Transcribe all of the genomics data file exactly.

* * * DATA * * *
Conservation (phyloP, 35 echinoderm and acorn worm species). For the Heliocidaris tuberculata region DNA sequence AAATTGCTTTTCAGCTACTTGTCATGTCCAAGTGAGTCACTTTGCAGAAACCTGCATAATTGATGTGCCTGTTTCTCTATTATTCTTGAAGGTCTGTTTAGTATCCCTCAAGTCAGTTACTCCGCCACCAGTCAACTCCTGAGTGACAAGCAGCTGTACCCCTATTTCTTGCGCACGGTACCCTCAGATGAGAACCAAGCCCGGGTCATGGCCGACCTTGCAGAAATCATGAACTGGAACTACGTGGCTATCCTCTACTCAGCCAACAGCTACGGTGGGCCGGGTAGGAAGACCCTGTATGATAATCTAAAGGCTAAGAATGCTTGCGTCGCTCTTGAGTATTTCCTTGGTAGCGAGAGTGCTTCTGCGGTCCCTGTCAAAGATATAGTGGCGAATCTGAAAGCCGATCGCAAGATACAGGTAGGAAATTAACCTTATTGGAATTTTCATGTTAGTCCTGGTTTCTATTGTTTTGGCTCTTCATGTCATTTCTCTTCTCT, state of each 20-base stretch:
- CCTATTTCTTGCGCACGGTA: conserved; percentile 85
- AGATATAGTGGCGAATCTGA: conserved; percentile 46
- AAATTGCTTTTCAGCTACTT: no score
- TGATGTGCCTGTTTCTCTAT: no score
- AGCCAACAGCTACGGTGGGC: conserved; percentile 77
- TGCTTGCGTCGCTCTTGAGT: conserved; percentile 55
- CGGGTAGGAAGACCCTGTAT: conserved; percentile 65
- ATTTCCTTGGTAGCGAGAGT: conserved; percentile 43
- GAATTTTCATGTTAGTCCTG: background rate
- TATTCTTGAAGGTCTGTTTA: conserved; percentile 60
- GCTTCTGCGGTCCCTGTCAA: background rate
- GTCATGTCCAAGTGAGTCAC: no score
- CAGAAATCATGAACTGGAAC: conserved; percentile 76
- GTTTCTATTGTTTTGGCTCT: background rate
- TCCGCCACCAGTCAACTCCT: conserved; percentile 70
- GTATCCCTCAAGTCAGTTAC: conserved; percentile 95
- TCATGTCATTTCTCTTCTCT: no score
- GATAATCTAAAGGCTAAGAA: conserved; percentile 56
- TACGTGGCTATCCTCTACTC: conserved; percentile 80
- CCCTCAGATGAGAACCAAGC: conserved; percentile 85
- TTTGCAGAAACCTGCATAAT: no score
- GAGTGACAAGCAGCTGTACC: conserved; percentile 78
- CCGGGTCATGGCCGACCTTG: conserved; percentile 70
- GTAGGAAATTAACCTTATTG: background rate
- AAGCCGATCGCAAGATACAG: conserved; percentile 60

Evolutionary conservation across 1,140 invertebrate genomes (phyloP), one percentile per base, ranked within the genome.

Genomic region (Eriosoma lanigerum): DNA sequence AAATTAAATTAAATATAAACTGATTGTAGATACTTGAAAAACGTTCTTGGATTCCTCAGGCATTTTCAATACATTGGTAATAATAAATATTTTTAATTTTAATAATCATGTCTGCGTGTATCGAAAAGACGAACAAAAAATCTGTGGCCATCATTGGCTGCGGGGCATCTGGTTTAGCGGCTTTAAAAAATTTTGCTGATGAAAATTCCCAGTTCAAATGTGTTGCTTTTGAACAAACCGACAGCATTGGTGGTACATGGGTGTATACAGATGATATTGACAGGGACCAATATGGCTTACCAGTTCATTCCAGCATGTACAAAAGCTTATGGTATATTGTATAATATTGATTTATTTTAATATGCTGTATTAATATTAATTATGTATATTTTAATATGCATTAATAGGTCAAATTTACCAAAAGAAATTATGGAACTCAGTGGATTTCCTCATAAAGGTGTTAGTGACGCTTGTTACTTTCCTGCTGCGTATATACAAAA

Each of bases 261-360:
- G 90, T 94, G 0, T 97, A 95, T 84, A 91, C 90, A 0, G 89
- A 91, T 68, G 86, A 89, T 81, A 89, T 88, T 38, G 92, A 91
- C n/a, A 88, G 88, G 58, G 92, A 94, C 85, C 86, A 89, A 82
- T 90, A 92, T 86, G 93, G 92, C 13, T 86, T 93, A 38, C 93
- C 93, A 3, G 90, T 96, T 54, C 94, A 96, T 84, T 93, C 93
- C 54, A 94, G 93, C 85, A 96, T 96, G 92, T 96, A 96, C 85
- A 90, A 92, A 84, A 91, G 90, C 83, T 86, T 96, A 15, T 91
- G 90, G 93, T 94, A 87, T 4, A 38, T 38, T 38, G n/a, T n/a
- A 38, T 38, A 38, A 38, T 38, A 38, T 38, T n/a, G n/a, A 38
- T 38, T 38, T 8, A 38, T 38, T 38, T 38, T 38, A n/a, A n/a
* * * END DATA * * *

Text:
Conservation (phyloP, 35 echinoderm and acorn worm species). For the Heliocidaris tuberculata region DNA sequence AAATTGCTTTTCAGCTACTTGTCATGTCCAAGTGAGTCACTTTGCAGAAACCTGCATAATTGATGTGCCTGTTTCTCTATTATTCTTGAAGGTCTGTTTAGTATCCCTCAAGTCAGTTACTCCGCCACCAGTCAACTCCTGAGTGACAAGCAGCTGTACCCCTATTTCTTGCGCACGGTACCCTCAGATGAGAACCAAGCCCGGGTCATGGCCGACCTTGCAGAAATCATGAACTGGAACTACGTGGCTATCCTCTACTCAGCCAACAGCTACGGTGGGCCGGGTAGGAAGACCCTGTATGATAATCTAAAGGCTAAGAATGCTTGCGTCGCTCTTGAGTATTTCCTTGGTAGCGAGAGTGCTTCTGCGGTCCCTGTCAAAGATATAGTGGCGAATCTGAAAGCCGATCGCAAGATACAGGTAGGAAATTAACCTTATTGGAATTTTCATGTTAGTCCTGGTTTCTATTGTTTTGGCTCTTCATGTCATTTCTCTTCTCT, state of each 20-base stretch:
- CCTATTTCTTGCGCACGGTA: conserved; percentile 85
- AGATATAGTGGCGAATCTGA: conserved; percentile 46
- AAATTGCTTTTCAGCTACTT: no score
- TGATGTGCCTGTTTCTCTAT: no score
- AGCCAACAGCTACGGTGGGC: conserved; percentile 77
- TGCTTGCGTCGCTCTTGAGT: conserved; percentile 55
- CGGGTAGGAAGACCCTGTAT: conserved; percentile 65
- ATTTCCTTGGTAGCGAGAGT: conserved; percentile 43
- GAATTTTCATGTTAGTCCTG: background rate
- TATTCTTGAAGGTCTGTTTA: conserved; percentile 60
- GCTTCTGCGGTCCCTGTCAA: background rate
- GTCATGTCCAAGTGAGTCAC: no score
- CAGAAATCATGAACTGGAAC: conserved; percentile 76
- GTTTCTATTGTTTTGGCTCT: background rate
- TCCGCCACCAGTCAACTCCT: conserved; percentile 70
- GTATCCCTCAAGTCAGTTAC: conserved; percentile 95
- TCATGTCATTTCTCTTCTCT: no score
- GATAATCTAAAGGCTAAGAA: conserved; percentile 56
- TACGTGGCTATCCTCTACTC: conserved; percentile 80
- CCCTCAGATGAGAACCAAGC: conserved; percentile 85
- TTTGCAGAAACCTGCATAAT: no score
- GAGTGACAAGCAGCTGTACC: conserved; percentile 78
- CCGGGTCATGGCCGACCTTG: conserved; percentile 70
- GTAGGAAATTAACCTTATTG: background rate
- AAGCCGATCGCAAGATACAG: conserved; percentile 60

Evolutionary conservation across 1,140 invertebrate genomes (phyloP), one percentile per base, ranked within the genome.

Genomic region (Eriosoma lanigerum): DNA sequence AAATTAAATTAAATATAAACTGATTGTAGATACTTGAAAAACGTTCTTGGATTCCTCAGGCATTTTCAATACATTGGTAATAATAAATATTTTTAATTTTAATAATCATGTCTGCGTGTATCGAAAAGACGAACAAAAAATCTGTGGCCATCATTGGCTGCGGGGCATCTGGTTTAGCGGCTTTAAAAAATTTTGCTGATGAAAATTCCCAGTTCAAATGTGTTGCTTTTGAACAAACCGACAGCATTGGTGGTACATGGGTGTATACAGATGATATTGACAGGGACCAATATGGCTTACCAGTTCATTCCAGCATGTACAAAAGCTTATGGTATATTGTATAATATTGATTTATTTTAATATGCTGTATTAATATTAATTATGTATATTTTAATATGCATTAATAGGTCAAATTTACCAAAAGAAATTATGGAACTCAGTGGATTTCCTCATAAAGGTGTTAGTGACGCTTGTTACTTTCCTGCTGCGTATATACAAAA

Each of bases 261-360:
- G 90, T 94, G 0, T 97, A 95, T 84, A 91, C 90, A 0, G 89
- A 91, T 68, G 86, A 89, T 81, A 89, T 88, T 38, G 92, A 91
- C n/a, A 88, G 88, G 58, G 92, A 94, C 85, C 86, A 89, A 82
- T 90, A 92, T 86, G 93, G 92, C 13, T 86, T 93, A 38, C 93
- C 93, A 3, G 90, T 96, T 54, C 94, A 96, T 84, T 93, C 93
- C 54, A 94, G 93, C 85, A 96, T 96, G 92, T 96, A 96, C 85
- A 90, A 92, A 84, A 91, G 90, C 83, T 86, T 96, A 15, T 91
- G 90, G 93, T 94, A 87, T 4, A 38, T 38, T 38, G n/a, T n/a
- A 38, T 38, A 38, A 38, T 38, A 38, T 38, T n/a, G n/a, A 38
- T 38, T 38, T 8, A 38, T 38, T 38, T 38, T 38, A n/a, A n/a